When your homestead or ranch needs to schedule watering’s according to certain hours or days of the week, you’ll utilize an irrigation timer. Irrigation timers range from very simple programable abilities to complex. A more advanced timer can be programmed to turn the pump on, for example, Tuesday and Thursdays between 11 AM to 1 PM, allow for multiple on/off cycles through the day, skip watering days, or even cancel watering if the timer senses rain. Popular timer brands include Rainbird, Rachio, Orbit and DIG, all found at your local hardware store. We’ve listed some of our favorites below, but encourage researching which irrigation timer has all the needed features.
Best Basic Irrigation Timer + Best Irrigation Timer for an RPS Pro System
Our Basic Battery Powered Timer Switch falls on the simpler end of the spectrum, turning the pump on and off at pre-established times once per day, 7 days a week. This timer is limited to just our submersible 3” and 2″ line of pumps (RPS 200, 400, 800, 400V, 800V and 400N). Great for irrigation applications to flood or drip lines, filling stock tanks or even controlled pumping to a pond.
Our Pro Series Battery Powered Timer Switch offers more range of control for all of our Pro pumps. Gives you ability to set multiple on/off times per day (up to 12 on and 12 off), set up an A/B watering schedule, run all 7 days of the week or skip every other day. Our timers will turn the pump on and off, it will not control the irrigation valves. The irrigation valve should open about 60 seconds before the pump turns on to prevent deadheading.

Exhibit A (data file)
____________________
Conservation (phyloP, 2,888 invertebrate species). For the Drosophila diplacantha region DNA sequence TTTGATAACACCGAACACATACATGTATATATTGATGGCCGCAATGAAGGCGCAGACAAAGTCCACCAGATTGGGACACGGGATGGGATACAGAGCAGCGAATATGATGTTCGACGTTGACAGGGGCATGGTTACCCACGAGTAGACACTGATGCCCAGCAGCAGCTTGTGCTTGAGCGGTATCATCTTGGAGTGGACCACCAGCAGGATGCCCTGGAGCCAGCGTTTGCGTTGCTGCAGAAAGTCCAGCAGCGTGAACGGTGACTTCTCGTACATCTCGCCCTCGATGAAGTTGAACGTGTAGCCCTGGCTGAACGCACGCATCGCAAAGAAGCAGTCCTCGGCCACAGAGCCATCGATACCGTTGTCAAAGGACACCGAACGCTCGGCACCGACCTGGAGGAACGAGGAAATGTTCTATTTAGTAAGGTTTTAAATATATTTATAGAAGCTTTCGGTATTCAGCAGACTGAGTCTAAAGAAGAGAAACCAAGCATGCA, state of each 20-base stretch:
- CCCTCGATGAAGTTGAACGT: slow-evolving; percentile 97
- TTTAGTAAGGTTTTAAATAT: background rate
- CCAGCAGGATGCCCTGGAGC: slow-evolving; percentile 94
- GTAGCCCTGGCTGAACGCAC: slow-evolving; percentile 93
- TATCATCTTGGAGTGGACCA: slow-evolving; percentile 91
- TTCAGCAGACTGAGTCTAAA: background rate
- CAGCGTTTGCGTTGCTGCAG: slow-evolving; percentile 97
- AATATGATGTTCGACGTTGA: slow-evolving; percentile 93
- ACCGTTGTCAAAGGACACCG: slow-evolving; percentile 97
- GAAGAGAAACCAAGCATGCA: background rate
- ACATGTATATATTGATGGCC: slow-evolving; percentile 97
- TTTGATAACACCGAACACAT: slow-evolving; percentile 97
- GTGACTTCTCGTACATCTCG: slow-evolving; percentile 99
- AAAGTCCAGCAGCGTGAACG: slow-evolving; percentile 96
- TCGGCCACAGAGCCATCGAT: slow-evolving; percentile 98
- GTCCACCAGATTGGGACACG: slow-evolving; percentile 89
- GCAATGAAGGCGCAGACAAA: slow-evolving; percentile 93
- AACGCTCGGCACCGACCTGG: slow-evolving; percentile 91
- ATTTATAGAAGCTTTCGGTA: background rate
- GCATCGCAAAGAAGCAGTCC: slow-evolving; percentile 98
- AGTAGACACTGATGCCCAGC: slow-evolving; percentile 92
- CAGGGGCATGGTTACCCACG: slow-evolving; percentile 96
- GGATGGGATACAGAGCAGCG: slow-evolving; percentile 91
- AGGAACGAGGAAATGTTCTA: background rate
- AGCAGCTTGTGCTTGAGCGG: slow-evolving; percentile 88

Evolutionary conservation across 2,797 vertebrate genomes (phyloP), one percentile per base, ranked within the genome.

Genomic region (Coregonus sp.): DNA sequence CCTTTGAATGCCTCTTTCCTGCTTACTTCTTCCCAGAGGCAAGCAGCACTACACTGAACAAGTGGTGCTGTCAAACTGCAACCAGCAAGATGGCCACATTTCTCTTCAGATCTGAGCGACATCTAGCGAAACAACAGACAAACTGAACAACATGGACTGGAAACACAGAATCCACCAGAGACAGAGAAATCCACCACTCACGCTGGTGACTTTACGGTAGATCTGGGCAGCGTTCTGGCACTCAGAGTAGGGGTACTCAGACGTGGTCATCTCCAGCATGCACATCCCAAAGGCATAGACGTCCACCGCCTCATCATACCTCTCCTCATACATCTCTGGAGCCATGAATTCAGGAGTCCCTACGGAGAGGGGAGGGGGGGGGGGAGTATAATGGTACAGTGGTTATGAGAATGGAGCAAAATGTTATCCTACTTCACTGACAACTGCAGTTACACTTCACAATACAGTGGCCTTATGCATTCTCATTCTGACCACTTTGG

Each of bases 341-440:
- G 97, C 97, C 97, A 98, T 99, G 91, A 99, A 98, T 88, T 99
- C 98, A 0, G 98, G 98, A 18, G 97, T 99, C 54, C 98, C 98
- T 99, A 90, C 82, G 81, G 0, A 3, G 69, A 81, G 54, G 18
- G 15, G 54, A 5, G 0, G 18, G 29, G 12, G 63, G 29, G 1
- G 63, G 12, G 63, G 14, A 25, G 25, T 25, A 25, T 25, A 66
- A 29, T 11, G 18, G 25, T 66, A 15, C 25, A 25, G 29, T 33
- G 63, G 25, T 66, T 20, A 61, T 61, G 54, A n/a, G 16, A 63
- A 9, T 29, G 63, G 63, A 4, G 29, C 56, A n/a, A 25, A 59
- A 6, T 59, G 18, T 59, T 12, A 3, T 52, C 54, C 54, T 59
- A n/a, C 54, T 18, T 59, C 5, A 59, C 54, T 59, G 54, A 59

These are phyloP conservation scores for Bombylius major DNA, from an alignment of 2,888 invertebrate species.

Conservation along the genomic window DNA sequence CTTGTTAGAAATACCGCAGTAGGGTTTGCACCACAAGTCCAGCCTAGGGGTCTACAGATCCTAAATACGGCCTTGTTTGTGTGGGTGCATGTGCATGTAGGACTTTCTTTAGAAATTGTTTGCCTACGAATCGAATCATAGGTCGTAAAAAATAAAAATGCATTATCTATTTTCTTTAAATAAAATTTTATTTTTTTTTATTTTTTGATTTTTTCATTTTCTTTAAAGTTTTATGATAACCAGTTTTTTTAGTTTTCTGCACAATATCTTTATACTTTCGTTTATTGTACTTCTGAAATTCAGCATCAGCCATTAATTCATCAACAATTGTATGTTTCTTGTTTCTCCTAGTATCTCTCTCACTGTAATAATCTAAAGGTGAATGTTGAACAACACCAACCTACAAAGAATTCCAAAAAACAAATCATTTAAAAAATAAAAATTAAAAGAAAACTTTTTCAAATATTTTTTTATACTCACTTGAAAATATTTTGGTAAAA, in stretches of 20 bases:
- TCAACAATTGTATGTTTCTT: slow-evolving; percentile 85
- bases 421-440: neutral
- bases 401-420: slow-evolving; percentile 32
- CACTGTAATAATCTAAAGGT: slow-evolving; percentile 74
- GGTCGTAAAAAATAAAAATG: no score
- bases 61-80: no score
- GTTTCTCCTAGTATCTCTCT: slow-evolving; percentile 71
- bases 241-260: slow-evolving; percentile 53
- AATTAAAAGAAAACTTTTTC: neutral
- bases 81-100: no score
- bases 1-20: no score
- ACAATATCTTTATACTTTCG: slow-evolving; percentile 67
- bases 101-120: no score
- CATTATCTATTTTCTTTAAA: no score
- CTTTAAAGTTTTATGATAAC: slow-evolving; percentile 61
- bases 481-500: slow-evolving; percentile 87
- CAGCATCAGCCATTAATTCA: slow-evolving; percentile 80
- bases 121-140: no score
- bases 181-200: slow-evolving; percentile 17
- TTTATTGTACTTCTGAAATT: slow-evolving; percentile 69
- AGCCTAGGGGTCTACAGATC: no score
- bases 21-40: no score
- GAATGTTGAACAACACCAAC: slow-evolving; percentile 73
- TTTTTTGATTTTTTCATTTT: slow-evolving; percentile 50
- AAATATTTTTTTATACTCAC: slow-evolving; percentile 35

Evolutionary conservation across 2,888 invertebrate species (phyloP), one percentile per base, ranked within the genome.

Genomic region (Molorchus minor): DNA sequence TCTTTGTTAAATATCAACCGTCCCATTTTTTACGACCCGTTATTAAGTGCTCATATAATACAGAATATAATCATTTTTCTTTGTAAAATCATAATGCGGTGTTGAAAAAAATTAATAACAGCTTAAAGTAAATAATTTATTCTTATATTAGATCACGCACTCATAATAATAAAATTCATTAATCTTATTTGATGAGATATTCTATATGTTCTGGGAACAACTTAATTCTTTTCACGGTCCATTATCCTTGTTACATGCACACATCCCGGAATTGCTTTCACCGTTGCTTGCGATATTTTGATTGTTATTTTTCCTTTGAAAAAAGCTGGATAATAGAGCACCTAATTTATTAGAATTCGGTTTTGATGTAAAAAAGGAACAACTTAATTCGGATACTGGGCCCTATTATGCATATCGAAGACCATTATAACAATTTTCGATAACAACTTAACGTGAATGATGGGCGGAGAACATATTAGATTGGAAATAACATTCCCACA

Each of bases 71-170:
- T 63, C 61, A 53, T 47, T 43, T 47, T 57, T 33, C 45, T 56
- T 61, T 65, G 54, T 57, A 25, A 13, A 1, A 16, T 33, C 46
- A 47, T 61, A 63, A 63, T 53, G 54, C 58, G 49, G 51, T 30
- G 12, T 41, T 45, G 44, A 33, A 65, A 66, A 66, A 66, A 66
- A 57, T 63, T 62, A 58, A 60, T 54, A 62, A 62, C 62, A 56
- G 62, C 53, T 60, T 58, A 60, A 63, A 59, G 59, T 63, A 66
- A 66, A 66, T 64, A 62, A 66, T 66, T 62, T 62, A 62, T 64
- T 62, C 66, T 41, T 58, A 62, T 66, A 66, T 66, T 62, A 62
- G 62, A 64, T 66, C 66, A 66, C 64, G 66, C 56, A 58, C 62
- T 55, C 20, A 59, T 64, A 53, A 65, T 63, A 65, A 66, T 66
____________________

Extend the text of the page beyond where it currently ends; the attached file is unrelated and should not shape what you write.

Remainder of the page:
Electronic Garden Hose Watering Timer: Solid basic outdoor timer, programmable for rain delays, watering schedules, digital, powered by two AA batteries.
12-Station Indoor/Outdoor Simple-to-Set Irrigation Timer: Popular choice, ease of use, zonal control.
EasySet Indoor/Outdoor Swing Door Timer: Choice between 4, 6, 9 or 12 zone models, rain delay, programmable.
Plumbing an Irrigation Timer with a Solar Pump
You’ll need to pair the pump and irrigation timer with two other pieces of plumbing…
The irrigation timer will be placed after the reverse action pressure switch (see diagram below, check valve is connected directly to the pump outlet). If there is a pressure tank integrated into the system, as the below diagrams includes, place the irrigation timer after the pressure tank. When the irrigation timer is off, the pipeline is closed and pressure in the line spikes. Once the irrigation timer opens the line, the pressure in the pipeline drops. A reverse action pressure switch is needed to sense the pressure changes occurring to turn the pump “on” or “off”, because we don’t want to pump into a closed line, thereby running the risk of “deadheading” the pump. Deadheading occurs when a pump continues to operate against a closed valve and the water temperature becomes hot enough to damage internal machinery, leading to pump failure.
Pairing an Irrigation Timer with a Tankless Pressure Pump (TPP)
The Tankless Pressure Pump has a built-in timer feature used for filling elevated tanks that will operate the pump for a specified amount of time and then shut down the system. For a more advanced irrigation schedule, pair with an irrigation timer in line AFTER the TPP pump.